The journal article presents an overview of research on the association of animal abuse and domestic violence, the association of child witnesses to domestic violence and animal abuse, and the likelihood of women seeking shelter from battering to have witnessed their partner's abuse of companion animals. The article describes the survey's methods and results and caveats. It concludes with implications and questions to consider for domestic violence programs, animal welfare organizations, and children's services.
The researchers used NCADV's National Directory of Domestic Violence programs to select and survey per state the largest shelter (number of people it can house overnight at one time) that had children's counseling programs. The survey asked shelter personnel if women or children who come to shelter mention incidents of companion abuse. Shelter staff were asked to estimate the coexistence of domestic violence and companion animal abuse, if their program had any intake interview questions about companion animals, and if so what information was asked.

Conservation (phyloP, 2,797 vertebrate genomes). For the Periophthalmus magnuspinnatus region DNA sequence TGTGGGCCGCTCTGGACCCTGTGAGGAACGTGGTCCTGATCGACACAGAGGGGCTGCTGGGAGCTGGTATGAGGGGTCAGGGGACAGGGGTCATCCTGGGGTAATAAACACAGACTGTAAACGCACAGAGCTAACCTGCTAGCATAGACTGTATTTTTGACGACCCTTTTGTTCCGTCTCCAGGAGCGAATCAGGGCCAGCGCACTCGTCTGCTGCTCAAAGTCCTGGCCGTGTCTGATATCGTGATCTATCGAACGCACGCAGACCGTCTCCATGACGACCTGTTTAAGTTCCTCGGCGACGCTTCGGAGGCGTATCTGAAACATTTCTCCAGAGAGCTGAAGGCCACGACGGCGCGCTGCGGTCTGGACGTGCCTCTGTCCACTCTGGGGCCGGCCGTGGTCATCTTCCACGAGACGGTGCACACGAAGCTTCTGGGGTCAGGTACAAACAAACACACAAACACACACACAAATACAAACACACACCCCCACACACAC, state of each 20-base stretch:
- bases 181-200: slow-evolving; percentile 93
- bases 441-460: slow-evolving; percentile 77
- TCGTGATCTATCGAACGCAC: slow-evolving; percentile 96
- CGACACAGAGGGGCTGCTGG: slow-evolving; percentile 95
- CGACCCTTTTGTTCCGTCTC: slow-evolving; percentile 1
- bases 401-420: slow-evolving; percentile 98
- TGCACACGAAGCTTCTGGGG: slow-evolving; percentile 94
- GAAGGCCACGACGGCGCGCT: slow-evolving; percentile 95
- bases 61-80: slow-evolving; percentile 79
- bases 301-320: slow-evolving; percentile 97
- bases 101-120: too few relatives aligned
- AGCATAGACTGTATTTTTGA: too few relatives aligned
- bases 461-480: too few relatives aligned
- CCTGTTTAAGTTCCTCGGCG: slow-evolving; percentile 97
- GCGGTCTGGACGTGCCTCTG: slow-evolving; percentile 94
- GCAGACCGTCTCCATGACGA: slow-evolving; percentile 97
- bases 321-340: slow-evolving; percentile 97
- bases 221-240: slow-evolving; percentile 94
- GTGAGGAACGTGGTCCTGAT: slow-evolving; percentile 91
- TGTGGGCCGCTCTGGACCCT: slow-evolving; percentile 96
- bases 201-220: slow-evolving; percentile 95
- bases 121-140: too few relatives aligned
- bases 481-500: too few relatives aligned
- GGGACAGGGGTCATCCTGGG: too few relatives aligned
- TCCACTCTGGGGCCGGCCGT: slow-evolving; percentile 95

Findings include that 85.4% of shelters respondents said that women who enter their shelters talk about companion animal abuse and yet only 27.1% of those programs had intake interview questions concerning companion animals. Issues raised include that: more attention needs to be focused on cruelty to animals as an indicator of partner dangerousness or lethality; information about animal welfare in safety planning may be crucial for women who continue to live with their batterer; women may delay accessing shelter if it puts their companion animal at risk so partnering with animal shelters or veterinary clinics can be vital to achieving safety for all involved; and, children traumatized by witnessing domestic violence also may be traumatized by witnessing animal abuse.
This article is published in Vol. 5 No. 3, 1998 of the journal Society and Animals: Social Scientific Sudies of the Human Experience of Other Animals" published by the Psychologists For the Ethical Treatment of Animals.